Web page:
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For a Forex trader, consistently taking profitable trading positions is always the objective. However, this is almost impossible to achieve, as it will require you to surpass other market participants all the time, which is very difficult to do even for experienced traders.

But there are always those who want to rig the system to their advantage, some in creative and resourceful ways, others downright illicit. Hence, the practice of “spoofing” emerged, and it belongs to the illegal category.

What is spoofing?

Spoofing or bluffing is a disruptive algorithmic trading strategy that manipulates the Forex market by creating an illusion of the supply and demand of a traded currency or commodity.

Spoofers usually place a relatively large number of orders to buy or sell financial assets such as bonds, stocks, or futures with no plans of executing the transaction. This leads other market players to believe that an existing pressure to buy or sell the currency or commodity is present, and prompts market prices to change.

Once spoofers succeed in creating this artificial impression of demand and supply, they simultaneously place large numbers of smaller orders for that specific currency or commodity. This nets spoofers a significant profit, and it all started when they “rigged” the market using a fake, large order that was later cancelled. Spoofing can bring a rise or fall in asset prices as other traders are induced to react in a certain manner.

Traders have been spoofing the market for decades. With the use of fast, powerful computer-based trading systems in the 2010s, this technique became even more common as the technology advanced. It may now be executed using front-running, illegal activities and layering algorithms in high-frequency trading.

Is spoofing legal?

The quick answer is no. In the UK, spoofers face significant fines from the Financial Conduct Authority (FCA) or courts. The FCA treats spoofing as an abusive strategy that is detrimental to consumers and market integrity and, intolerable.

The Dodd-Frank Act in 2010 made spoofing illegal in the US. Section 747 of this Act defines it as “the bidding or offering with the intent to cancel the bid or offer before execution.”

Australia also considers spoofing and layering as placing a legit order on one side while submitting multiple orders at separate prices on the opposite side. This act significantly impacts the supply and demand of a currency or commodity and consequently attracting other orders so the genuine order gets filled.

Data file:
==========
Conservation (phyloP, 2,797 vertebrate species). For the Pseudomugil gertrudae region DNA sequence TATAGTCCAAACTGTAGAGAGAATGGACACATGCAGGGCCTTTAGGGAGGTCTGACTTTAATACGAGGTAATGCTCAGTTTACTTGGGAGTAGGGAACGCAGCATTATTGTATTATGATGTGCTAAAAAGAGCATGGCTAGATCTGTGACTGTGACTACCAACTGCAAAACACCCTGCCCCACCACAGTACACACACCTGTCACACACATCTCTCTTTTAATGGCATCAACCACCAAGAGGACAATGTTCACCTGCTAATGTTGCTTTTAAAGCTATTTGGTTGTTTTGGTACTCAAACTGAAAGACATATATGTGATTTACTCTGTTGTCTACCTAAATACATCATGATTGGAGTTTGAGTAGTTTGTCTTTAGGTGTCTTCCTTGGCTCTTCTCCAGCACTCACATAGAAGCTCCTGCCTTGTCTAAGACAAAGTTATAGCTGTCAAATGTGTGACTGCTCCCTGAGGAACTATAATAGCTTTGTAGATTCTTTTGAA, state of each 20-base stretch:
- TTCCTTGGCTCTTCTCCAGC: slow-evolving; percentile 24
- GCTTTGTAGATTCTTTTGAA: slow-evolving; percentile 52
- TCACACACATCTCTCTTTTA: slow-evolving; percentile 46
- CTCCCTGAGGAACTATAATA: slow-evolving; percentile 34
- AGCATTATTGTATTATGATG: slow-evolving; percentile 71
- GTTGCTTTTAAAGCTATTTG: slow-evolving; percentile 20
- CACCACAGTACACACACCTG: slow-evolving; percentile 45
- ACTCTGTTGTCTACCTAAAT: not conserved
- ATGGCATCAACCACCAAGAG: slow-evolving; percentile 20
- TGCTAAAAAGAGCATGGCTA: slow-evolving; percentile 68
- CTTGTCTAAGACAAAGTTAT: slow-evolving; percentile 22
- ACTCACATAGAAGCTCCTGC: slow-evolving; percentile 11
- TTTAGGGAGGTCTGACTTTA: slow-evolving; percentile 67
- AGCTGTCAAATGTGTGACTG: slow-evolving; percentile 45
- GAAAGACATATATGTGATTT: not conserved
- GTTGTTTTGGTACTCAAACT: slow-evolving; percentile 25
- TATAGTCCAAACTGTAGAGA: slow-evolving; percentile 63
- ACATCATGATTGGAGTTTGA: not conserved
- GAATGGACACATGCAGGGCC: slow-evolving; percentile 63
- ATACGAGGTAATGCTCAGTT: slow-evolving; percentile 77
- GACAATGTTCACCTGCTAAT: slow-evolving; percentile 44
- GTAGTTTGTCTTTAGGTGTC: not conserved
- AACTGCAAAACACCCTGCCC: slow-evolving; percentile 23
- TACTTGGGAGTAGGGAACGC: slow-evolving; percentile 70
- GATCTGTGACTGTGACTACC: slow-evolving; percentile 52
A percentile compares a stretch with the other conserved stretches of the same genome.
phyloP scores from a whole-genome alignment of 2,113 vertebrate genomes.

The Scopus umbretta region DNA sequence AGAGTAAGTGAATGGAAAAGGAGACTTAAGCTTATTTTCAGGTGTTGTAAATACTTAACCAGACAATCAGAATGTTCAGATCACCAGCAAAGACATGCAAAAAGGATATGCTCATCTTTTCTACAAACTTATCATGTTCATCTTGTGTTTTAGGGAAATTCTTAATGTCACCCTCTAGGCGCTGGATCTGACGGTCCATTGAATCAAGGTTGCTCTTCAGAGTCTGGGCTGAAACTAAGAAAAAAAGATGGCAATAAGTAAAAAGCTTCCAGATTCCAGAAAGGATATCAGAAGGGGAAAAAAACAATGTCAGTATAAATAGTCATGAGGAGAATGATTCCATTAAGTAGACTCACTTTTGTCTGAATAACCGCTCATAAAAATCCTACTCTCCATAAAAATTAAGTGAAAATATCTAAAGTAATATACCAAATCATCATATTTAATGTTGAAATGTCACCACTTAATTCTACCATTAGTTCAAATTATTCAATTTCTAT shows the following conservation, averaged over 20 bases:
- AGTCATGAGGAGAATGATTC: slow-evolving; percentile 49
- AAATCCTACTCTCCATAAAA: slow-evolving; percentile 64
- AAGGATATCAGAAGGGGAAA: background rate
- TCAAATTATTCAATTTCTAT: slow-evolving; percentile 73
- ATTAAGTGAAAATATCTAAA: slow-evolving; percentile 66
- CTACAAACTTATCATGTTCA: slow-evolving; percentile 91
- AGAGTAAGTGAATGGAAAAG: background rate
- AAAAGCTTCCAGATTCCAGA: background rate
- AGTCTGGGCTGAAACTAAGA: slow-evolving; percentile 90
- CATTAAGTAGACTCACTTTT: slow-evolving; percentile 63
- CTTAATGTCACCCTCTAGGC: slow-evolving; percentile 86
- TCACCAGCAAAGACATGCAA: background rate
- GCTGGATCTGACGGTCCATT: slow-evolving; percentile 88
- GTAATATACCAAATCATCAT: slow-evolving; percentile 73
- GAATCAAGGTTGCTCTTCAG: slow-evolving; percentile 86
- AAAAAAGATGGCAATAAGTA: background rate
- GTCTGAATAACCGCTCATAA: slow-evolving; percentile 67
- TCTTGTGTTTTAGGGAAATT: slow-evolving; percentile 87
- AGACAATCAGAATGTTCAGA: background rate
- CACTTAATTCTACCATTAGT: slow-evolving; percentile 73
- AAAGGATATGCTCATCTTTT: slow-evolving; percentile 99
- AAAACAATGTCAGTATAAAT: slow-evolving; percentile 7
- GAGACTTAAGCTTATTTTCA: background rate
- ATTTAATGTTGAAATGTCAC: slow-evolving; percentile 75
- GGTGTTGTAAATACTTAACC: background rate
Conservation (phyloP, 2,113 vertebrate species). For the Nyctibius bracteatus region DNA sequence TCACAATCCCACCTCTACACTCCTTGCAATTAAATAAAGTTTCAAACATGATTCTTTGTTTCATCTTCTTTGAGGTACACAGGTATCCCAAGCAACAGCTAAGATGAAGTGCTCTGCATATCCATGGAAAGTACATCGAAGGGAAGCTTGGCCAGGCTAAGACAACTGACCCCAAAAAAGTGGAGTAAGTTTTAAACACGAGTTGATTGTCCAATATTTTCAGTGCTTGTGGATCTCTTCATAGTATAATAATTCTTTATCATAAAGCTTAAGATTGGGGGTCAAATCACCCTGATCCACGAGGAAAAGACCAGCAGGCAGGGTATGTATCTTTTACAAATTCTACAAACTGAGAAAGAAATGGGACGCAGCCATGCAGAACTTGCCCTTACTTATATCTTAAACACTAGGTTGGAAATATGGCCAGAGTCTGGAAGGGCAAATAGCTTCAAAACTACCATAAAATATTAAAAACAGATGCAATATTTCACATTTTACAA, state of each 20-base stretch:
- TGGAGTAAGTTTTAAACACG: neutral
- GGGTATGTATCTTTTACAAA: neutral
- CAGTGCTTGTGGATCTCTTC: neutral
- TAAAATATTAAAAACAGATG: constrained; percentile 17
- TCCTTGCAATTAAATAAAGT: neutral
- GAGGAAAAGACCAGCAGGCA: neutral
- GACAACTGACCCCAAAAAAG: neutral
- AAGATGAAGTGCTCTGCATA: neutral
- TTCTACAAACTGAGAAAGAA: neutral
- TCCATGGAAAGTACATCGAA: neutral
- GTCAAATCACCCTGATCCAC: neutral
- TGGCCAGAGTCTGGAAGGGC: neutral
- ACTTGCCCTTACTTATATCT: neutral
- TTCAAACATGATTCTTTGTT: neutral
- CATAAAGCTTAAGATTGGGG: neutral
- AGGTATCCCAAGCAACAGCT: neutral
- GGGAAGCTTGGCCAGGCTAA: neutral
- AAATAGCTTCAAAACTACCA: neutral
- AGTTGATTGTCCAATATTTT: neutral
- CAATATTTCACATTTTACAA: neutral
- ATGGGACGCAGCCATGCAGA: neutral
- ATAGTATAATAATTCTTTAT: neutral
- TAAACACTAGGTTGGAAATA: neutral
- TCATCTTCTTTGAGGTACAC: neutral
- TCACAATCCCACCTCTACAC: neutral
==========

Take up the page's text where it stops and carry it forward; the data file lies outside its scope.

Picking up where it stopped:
While algorithmic trading generally is lawful, using a written computer program to purposely spoof the Forex market is punishable by law.

Is spoofing difficult to prove?

Finding proof of spoofing is a challenging exercise since there is a need for prosecutors to prove a trader’s intention to manipulate the Forex market and override price actions. Cancelling orders is commonplace in Forex trading, as most have legitimate reasons for this. Further, there is a subtle difference that exists between outright manipulation and shrewd trading strategies. So, investigators have to be crafty at tying and connecting the loose ends of a spoofing conspiracy.

Cases of spoofing

The first application of the Dodd-Frank Act was in July 2013, when a Chicago federal jury indicted a high-frequency trader named Michael Coscia and Panther Energy Trading. Coscia submitted spoofed orders in 2011 through the European futures markets and CME Group Inc., which generated almost $1.6 million in profits. This illegal activity was executed via CME’s trading platform through an algorithm that unlawfully placed and quickly cancelled orders of futures contracts. The FCA further stressed that only 0.1% of Coscia’s larger orders were filled, compared to the 44.5% of fully filled smaller orders.

In another case, CME banned Chicago-based trader, Igor Oystacher, from trading for a month in November 2014 due to alleged spoofing. Oystacher also paid fines amounting to $150,000.

On April 21, 2015, a fraud and market manipulation complaint was filed against the Hounslow day-trader, Navinder Singh Sarao. He utilised dynamic layering using customised computer-trading software. Dynamic layering is a kind of market manipulation where traders run large sell orders of contracts tied to Standard & Poor’s (S&P) 500 Index.

In early 2018, civil charges of spoofing were laid against UBS, HSBC, and Deutsche Bank. They agreed to pay a collective settlement of $47 million.

Responsible use of technology

While technology makes trading more convenient, it can also be used to craft unethical trading strategies such as spoofing. If you are new to forex trading, a broker can help you navigate the murky waters of the industry.

If you need advice in Forex trading, get in touch with your broker.

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